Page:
Thank you for giving happiness to me”.

No more words are needed.

To Mexico

Do you see it?

Look carefully….

A secret agent was in Mexico, and dropped a piece of art in a zoomie place:

Journey are important and traveling is fun. Perhaps even more fun when tasked with being a secret agent.

Big thanks to my very special helpers.

World Famous

The project continues. It’s “world famous” now – in the sense of the art showing up at some pretty famous restaurants! In this case, a well-known place called Fran’s – located in Toronto (Ontario), Canada. If you are there for breakfast, the traditional ‘two eggs + bacon’ is a very fine choice.

The drop-off at Fran’s was down in the basement near the washrooms, and here’s a terrible photo showing the secret envelope stuck in a plant:

I’m sure someone found it, and I sure hope they enjoyed what they found. When they opened it up, they would discovered an old barn:

I like old barns. They remind me of growing up in a rural area; the sounds and sights of tractors and farm fields bring back strong memories. Old barns have so much character, and you can always see hints of colour on old barns, whether a red door, rusty roof, or faded white paint on silos. When possible, I try to peek into old barns and look up to the rafters, smell the hay, and glimpse the stalls (imagining workhorses there, making their horsy noises).

It’s always worth pulling off to the side of the road when you see a nice old barn. Take a pause, enjoy the structure, maybe take a photo or two, or maybe sketch or paint what you see. I’m pretty sure that will give you some joy.

The rural life may also remind you about having a big farmer’s breakfast, perhaps a traditional two-eggs with bacon.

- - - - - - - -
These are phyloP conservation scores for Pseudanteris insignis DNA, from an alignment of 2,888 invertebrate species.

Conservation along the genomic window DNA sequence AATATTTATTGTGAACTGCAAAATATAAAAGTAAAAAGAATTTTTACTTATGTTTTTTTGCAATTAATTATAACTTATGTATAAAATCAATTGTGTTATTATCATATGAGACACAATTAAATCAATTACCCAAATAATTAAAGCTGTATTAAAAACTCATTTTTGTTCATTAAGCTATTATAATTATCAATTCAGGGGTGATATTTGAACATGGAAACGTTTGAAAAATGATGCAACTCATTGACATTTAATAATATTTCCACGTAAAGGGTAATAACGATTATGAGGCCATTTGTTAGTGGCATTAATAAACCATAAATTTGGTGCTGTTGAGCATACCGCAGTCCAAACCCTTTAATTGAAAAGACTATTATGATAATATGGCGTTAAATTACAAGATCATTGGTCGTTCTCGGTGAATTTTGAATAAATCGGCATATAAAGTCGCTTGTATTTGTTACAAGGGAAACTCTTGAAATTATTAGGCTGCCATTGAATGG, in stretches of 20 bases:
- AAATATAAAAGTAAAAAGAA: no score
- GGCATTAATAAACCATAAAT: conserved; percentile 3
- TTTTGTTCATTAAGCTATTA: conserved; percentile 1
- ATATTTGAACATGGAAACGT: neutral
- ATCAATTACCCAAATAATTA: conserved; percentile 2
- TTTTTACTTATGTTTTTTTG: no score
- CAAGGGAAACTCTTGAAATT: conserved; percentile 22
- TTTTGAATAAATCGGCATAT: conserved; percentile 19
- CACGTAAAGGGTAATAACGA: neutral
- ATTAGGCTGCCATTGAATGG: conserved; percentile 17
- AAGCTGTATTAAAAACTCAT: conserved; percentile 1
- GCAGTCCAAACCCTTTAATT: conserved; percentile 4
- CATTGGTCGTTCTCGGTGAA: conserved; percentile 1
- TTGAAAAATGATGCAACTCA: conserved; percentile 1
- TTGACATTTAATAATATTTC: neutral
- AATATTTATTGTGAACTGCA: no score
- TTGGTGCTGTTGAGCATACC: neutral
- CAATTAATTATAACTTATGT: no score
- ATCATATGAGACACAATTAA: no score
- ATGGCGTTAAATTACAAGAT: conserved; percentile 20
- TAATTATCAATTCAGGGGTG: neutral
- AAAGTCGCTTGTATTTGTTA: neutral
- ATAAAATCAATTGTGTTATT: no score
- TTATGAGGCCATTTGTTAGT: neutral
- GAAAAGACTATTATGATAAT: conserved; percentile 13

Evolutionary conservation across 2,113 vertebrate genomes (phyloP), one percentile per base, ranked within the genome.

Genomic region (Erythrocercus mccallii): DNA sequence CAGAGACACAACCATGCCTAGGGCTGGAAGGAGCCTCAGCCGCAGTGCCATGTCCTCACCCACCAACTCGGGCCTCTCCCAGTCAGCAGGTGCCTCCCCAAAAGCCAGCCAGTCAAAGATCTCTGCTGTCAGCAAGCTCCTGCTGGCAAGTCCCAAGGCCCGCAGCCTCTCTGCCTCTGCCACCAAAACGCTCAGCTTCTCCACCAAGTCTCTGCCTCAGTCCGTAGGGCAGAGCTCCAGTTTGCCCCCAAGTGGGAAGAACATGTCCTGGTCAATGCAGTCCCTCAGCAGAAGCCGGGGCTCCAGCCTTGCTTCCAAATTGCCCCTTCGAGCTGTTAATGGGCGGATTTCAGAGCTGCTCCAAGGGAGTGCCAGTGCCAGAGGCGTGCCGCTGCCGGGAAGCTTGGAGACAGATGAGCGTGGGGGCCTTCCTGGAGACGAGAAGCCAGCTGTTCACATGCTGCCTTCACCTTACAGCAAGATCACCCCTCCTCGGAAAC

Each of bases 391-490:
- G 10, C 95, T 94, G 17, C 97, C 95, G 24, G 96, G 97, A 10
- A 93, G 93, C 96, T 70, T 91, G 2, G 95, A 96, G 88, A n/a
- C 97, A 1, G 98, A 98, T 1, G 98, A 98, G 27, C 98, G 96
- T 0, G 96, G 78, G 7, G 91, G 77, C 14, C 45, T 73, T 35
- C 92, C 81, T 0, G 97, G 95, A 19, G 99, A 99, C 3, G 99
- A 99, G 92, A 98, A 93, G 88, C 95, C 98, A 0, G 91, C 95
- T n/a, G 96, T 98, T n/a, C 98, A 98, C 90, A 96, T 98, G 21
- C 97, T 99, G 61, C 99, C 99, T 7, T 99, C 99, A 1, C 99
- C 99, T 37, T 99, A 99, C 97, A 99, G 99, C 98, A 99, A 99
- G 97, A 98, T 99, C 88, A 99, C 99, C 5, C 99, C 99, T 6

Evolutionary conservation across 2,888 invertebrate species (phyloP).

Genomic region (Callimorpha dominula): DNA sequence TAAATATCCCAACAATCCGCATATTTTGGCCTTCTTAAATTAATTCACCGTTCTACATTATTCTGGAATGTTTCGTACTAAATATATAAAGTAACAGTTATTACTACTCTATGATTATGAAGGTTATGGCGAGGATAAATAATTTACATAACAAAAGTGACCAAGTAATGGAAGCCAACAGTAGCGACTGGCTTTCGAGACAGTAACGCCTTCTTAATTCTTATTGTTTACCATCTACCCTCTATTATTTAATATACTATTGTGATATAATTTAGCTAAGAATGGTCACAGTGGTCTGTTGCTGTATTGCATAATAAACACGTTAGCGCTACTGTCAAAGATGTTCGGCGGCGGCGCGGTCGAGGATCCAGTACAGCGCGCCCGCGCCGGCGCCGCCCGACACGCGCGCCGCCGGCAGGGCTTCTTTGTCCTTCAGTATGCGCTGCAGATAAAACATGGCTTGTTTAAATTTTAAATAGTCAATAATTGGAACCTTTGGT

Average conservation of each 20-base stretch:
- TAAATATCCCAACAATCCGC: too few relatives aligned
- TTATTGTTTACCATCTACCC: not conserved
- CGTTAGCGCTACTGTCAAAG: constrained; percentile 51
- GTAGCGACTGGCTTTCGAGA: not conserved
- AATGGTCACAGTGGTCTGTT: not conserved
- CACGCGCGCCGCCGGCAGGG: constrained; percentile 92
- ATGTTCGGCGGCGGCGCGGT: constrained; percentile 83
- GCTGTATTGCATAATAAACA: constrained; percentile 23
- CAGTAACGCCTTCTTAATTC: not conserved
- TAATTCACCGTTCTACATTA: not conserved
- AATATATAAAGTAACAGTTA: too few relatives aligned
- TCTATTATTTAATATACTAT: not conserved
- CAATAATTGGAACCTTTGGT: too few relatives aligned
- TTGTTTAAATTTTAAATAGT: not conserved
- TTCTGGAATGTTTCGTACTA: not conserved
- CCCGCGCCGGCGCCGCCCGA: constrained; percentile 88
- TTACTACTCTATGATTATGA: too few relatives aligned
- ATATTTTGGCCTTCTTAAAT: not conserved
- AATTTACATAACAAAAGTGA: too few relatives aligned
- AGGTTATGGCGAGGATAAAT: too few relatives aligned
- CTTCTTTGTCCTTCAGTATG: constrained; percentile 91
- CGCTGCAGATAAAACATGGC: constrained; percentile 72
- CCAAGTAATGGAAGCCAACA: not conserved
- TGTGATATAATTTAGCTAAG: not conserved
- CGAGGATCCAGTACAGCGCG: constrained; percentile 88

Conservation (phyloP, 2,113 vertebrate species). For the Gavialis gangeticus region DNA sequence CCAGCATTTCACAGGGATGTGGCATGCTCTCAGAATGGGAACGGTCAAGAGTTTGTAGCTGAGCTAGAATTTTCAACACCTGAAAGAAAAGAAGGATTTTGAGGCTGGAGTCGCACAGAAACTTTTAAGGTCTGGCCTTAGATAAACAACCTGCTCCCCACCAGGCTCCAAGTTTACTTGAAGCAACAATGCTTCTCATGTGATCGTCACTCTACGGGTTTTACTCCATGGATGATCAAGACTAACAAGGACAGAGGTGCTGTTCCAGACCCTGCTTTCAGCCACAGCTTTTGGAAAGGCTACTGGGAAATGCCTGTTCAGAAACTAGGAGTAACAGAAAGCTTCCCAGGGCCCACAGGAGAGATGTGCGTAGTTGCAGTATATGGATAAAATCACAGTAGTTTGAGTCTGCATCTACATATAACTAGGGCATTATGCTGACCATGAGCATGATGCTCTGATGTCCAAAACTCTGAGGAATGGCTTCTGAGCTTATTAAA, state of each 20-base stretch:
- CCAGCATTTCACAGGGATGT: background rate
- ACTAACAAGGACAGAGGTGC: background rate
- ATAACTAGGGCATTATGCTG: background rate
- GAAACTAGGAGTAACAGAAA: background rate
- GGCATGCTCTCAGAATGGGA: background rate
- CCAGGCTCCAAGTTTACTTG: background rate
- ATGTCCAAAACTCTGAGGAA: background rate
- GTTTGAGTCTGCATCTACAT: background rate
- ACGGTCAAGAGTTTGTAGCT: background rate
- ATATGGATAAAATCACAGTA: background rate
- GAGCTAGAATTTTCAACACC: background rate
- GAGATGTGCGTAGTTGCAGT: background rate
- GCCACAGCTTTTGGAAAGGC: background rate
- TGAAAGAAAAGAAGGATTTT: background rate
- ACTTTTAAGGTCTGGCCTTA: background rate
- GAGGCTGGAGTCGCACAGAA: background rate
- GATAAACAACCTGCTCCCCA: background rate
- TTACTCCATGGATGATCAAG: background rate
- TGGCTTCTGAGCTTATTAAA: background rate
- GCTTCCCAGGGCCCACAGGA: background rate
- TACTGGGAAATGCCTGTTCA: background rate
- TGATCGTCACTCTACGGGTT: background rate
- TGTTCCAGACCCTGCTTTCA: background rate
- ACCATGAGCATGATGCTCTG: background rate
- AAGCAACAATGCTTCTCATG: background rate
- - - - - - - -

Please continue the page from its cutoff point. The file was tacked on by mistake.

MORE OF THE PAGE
Art found in a coffee shop!

Big news, friends.

Art was found. In a coffee shop (somewhere in the eastern part of the USA).

This was piece number four – a mushroom. It was created in January, and dropped by a secret agent in early February.

The person who found it posted a photo on Instagram:

I received an email about it. The message was that the art was found, it brought joy, and offered an opportunity for conversation between a parent and a teenager. These are all good things.

Do you have questions about this project? Don’t hesitate to reach out. And I hope you find some art out there in this big world.

You might ask… what does the mushroom mean?

From my point of view, fungi are silent and helpful partners to so many things. They help trees grow, they help things decompose, and mushrooms can provide little careful homes for other creatures – you can often find small beetles or other critters living in between the gills of some species. Some mushrooms are also tasty to eat (but some are also poisonous, so BE CAREFUL). I hope that next time you are out and about in a forest, and the weather is right for it, you might be lucky enough to spot some lovely fungi. They are everywhere, you know!

Dolphin with a purpose

It’s been over a month since FoundThisArt.com started. Pieces of art have been across the globe already, and have appeared in magical places. Most recently, a dolphin had an adventure. Here’s the art:

It ended up with some relatives, on a bench at the American Museum of Natural History in New York City. That’s fitting.

Apparently a few people looked at it quizzically, were intrigued, but weren’t sure they could take it. They could! They could! Finally, a women did stop, look, smile and place the piece into her purse. It made her happy, which is the purpose.

The purpose of a porpoise? First, let’s not confuse porpoises with dolphins. Sure, they are related but they are distant cousins.

I’ve seen dophins several times in my life. They are magical – swift and sleek, smart and savvy. Like so many part of the natural world, they offer inspiration, and joy. They don’t ask for much in return. Just clean water, food and space to swim and play. The least we could do is keep that in mind when we trounce about this planet with a bit too much reckless abandon.

Remember our close relatives in the seas. Remember the porpoises too.